Panning Shots – Sharp and Blur Together

Panning shots always looked cool to me.  You see them often in sports photography – a car or bike in perfect focus with the background just a motion blur behind it.  The way you usually do this is by setting your camera to a moderately low shutter speed (it all depends, but maybe somewhere between 1/50 and 1/10) and as the subject moves past you in a horizontal direction, you track them with your camera and take the picture while moving your camera to follow them.  When done right, you get a subject in focus and everything else a blur.  I’ve never had a ton of practice getting this type of shot but here are a few like that:

Thunder Mountain Railroad at Disneyland - Panning Shot

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Here’s another.  Notice how… not sharp the subject is.  Part is lack of practice and the other part is this just… kinda hard!

Seattle Redbull Soapbox Derby Banana - Panning

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I’ve got the cure for your problems.  Wanna take a picture that doesn’t require things to go whizzing past your face, lets you easily accommodate your subject of choice, and get a great panning effect?  With a little help from an idea stolen directly from DIY Photography, you can do just that!  Hit the jump for the rest!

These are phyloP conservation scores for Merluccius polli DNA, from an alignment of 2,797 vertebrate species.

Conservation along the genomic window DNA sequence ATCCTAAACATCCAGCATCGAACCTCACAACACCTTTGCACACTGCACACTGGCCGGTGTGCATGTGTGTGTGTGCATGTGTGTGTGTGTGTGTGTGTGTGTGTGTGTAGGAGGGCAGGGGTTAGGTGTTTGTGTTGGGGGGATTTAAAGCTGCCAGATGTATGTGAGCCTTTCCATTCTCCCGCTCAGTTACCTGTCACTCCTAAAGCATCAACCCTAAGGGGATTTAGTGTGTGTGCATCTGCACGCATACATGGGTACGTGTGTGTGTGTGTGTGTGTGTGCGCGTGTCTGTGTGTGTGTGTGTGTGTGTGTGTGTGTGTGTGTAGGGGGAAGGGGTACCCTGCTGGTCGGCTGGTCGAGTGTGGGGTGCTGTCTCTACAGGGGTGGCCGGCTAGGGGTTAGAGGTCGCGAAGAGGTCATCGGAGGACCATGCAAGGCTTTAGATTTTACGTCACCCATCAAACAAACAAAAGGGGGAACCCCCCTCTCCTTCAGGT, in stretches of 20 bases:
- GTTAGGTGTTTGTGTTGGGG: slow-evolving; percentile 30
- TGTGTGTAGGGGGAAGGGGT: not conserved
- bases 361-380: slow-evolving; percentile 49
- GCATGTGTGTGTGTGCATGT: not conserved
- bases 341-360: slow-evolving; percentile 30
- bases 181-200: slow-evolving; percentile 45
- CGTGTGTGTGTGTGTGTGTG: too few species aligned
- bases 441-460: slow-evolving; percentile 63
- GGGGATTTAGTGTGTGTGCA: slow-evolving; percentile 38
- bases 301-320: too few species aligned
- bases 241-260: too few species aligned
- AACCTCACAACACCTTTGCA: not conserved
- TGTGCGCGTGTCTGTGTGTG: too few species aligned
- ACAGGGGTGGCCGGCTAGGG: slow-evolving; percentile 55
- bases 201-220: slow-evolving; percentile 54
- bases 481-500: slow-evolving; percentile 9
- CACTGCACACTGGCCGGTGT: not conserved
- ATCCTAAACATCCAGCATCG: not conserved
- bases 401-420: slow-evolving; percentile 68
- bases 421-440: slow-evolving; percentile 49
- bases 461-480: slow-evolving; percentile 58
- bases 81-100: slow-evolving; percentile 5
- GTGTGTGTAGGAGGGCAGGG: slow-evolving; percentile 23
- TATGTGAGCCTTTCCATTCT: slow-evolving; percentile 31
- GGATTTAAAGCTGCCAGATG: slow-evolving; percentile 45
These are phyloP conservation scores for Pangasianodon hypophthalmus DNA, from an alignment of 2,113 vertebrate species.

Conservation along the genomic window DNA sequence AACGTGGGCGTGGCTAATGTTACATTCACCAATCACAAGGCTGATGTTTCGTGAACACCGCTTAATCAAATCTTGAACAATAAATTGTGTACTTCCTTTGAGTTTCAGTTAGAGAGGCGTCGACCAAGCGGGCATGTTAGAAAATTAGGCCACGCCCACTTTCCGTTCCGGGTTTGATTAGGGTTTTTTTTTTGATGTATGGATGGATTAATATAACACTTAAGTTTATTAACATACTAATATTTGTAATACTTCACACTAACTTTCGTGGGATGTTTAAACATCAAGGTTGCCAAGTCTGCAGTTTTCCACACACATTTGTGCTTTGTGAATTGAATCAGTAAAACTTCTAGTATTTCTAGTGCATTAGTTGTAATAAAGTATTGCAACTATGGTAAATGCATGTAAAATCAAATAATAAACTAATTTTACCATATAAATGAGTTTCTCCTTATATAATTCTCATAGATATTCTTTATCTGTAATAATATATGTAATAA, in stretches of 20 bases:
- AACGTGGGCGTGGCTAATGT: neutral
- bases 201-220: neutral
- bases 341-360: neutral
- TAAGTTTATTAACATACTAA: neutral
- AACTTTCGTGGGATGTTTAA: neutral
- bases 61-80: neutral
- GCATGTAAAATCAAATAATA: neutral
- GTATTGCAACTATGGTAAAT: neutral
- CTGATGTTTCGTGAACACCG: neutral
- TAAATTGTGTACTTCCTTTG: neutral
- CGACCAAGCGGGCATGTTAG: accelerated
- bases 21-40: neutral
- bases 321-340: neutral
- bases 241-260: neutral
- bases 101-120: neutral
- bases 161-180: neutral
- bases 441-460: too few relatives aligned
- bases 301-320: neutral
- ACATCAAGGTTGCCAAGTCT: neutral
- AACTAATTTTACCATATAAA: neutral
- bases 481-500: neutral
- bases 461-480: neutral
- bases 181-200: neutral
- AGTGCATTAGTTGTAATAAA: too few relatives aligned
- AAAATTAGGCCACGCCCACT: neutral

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On A Winter's Day

Winter Balcony View, TtV

Alright – I’ll just say it. I’m a BIG fan of *stuff*. One of the things I’ve talked myself out of buying more than once is a LensBaby attachment for my camera. This trick lens lets you blur parts of the frame and leave focus in the middle. It just never made enough sense for me to buy, and that’s saying something. One of the great parts about the TtV style is that you get the quality of the viewfinder you’re shooting through and most of these old cameras have some issues. My particular copy has some pretty serious blur around the edges – I love it!
  • ApertureValue: f/5
  • DateTimeOriginal: 2008:12:04 15:05:48
  • ExposureTime: 1/320 sec
  • Flash: Off
  • FocalLength: 100 mm
  • ISOSpeedRatings: 4294902160
  • Model: Canon EOS DIGITAL REBEL XT